615-343-1590   |  meghan.oloughlin@vumc.org

Our research

We study epithelial cells, which acts as a physical barrier between the body and the environment. These cells are important in the defense against pathogens, and they are frequently bombarded with toxins, mutagens, and other noxious substances. It is of no surprise that most cancers arise from epithelial cells. The small intestine and colon are the most active and dynamic epithelial organs in he body. They are exposed to ~100 trillion microbes residing in the lumen of the gut on the apical side, and a well-developed immune system on the basal side in the underlying mucosa. The intestinal and colonic epithelia turn over on a weekly basis. Given the dynamic tasks of constant renewal, sensing of microbial and dietary changes, and responding to immune and stromal cell cues, it is amazing that the gut epithelium can maintain robust structure and function. We are interested in mechanisms of how epithelial cells handle and process different environmental cues to come up with coherent cell decisions to maintain homeostasis. We also also interested in how these processes go awry in chronic conditions such as Inflammatory Bowel Disease and colorectal neoplasms.

Cellular plasticity

Cellular plasticity refers to the ability of cell to transition from one unstable state to another. These transitions occur in committed cells that allow them to regain stem properties (dedifferentiation) or adopt a state that is completely non-native to the organ (cellular metaplasia). We investigate the mechanisms that trigger cellular plasticity, which can confer a neoplastic state and affect the downstream tumor microenvironment. We are particular interested in cell-microenvironment interactions that govern these transitions, and stemness in tumor cells that originate from normal stem and non-stem cells.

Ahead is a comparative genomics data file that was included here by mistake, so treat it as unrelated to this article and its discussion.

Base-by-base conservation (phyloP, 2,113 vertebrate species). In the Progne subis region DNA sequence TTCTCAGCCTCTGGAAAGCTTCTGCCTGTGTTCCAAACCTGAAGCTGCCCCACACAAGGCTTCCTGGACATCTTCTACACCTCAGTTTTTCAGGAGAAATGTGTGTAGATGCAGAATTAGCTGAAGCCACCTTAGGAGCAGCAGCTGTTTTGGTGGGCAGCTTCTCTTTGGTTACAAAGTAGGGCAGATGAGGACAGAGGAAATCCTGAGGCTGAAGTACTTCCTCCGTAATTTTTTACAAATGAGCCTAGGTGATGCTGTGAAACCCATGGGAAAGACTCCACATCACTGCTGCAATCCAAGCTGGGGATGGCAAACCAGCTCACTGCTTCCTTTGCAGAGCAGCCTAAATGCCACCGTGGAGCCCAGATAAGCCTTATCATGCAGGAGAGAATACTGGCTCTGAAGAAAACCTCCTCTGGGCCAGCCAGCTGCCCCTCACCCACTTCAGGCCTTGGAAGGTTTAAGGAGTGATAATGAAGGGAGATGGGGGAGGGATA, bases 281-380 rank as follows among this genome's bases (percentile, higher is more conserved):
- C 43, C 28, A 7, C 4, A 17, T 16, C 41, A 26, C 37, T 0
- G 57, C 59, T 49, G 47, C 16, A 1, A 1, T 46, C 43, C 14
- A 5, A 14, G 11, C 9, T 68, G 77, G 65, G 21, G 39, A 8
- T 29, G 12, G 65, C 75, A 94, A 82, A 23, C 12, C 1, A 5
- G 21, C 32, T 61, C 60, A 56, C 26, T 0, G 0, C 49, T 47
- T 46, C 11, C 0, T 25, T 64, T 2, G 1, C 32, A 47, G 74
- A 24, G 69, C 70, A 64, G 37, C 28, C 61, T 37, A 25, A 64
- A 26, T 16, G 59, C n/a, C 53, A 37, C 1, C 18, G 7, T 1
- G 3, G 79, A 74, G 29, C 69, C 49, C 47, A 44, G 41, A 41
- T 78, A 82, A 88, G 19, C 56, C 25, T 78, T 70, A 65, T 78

Microbiome-sensing cell types

We are interested in how specialized populations of microbe-sensing and responding epithelial cell types, such as tuft and Paneth cells, are specified and maintain their functions. We also investigate the dysfunction of these cell types under dysbiotic conditions and how the membership/function/localization of the microbiome is affected when these cells are perturbed.

In vivo systems biology

Our lab combines high-throughput/high-content single-cell experiments with machine learning and computational biology to obtain a systems biology view of how microenvironmental components and epithelial cells interact to generate tissue architecture and function. We utilize organoids, mouse, and human specimens as model systems.

Integrative multi-modal analysis

We develop on various microfluidic platforms technologies to enable collection of high quality data via single-cell RNA-sequencing, spatial transcriptomics, multiplex microscopy imaging, and spatially resolved genomics. We integrate these orthogonal data collected on the same tissue specimens in order to maximize information content and paint comprehensive single-cell resolution picture of intercellular interactions.

Computational Biology

We develop data-science computational algorithms, when no others are available,  to reveal biological insights that are latent in large datasets. Please visit our Github Repository.